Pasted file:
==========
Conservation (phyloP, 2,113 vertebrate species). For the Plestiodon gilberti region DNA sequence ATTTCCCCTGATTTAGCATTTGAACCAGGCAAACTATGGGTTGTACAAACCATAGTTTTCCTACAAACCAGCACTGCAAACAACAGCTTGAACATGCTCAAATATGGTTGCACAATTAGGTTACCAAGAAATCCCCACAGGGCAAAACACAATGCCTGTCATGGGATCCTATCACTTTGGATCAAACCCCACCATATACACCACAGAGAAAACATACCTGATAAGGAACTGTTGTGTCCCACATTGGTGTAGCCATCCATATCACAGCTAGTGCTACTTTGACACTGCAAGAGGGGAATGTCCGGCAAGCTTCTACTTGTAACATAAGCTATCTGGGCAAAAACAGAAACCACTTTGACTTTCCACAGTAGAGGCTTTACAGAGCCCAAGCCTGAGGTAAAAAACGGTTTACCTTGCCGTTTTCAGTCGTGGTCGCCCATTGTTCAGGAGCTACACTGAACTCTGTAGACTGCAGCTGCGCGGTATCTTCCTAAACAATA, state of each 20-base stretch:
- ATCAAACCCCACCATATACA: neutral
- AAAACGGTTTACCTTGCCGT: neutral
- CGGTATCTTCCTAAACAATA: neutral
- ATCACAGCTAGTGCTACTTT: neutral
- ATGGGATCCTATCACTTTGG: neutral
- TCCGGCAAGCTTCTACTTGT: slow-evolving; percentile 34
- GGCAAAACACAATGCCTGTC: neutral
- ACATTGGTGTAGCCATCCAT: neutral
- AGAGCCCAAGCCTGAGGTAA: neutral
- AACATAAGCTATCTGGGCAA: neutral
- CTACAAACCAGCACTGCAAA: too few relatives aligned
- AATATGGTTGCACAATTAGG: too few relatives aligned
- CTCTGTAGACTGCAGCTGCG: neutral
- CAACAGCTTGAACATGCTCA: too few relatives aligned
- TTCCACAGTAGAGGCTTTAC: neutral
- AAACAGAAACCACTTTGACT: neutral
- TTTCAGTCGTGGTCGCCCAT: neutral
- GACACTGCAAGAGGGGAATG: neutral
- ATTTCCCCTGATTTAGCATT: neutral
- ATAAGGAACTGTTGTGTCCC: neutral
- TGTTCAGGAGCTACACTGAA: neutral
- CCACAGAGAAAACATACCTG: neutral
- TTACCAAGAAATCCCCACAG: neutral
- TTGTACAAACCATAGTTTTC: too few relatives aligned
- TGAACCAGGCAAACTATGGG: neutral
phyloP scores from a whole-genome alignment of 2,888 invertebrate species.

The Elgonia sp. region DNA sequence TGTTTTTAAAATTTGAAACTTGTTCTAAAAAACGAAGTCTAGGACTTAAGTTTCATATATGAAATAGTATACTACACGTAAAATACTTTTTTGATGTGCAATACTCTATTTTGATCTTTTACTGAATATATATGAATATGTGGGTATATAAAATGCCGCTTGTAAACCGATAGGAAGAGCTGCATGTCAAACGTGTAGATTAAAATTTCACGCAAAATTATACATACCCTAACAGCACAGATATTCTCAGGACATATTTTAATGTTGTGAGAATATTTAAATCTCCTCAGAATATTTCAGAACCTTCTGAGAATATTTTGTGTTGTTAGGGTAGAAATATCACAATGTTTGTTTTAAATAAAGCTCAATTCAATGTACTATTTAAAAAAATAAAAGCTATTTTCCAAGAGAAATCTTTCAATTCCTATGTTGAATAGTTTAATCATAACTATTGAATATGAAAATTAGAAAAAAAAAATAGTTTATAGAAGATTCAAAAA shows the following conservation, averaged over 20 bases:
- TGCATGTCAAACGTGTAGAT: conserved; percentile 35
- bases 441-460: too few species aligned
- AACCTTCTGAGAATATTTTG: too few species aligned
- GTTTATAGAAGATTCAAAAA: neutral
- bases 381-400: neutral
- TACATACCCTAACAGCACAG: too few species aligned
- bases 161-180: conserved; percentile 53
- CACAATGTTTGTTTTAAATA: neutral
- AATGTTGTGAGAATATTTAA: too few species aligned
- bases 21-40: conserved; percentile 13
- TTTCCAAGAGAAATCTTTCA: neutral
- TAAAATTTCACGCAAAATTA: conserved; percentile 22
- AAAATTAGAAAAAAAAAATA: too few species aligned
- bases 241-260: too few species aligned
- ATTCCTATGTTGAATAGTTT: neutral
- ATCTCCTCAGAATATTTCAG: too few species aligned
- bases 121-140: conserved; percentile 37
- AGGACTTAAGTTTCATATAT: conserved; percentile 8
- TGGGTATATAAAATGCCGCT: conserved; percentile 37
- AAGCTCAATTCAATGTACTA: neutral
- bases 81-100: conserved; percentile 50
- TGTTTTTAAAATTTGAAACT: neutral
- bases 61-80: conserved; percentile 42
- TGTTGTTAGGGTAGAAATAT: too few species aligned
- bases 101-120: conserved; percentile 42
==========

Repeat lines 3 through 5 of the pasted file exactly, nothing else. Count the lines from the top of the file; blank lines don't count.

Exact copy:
- AAAACGGTTTACCTTGCCGT: neutral
- CGGTATCTTCCTAAACAATA: neutral
- ATCACAGCTAGTGCTACTTT: neutral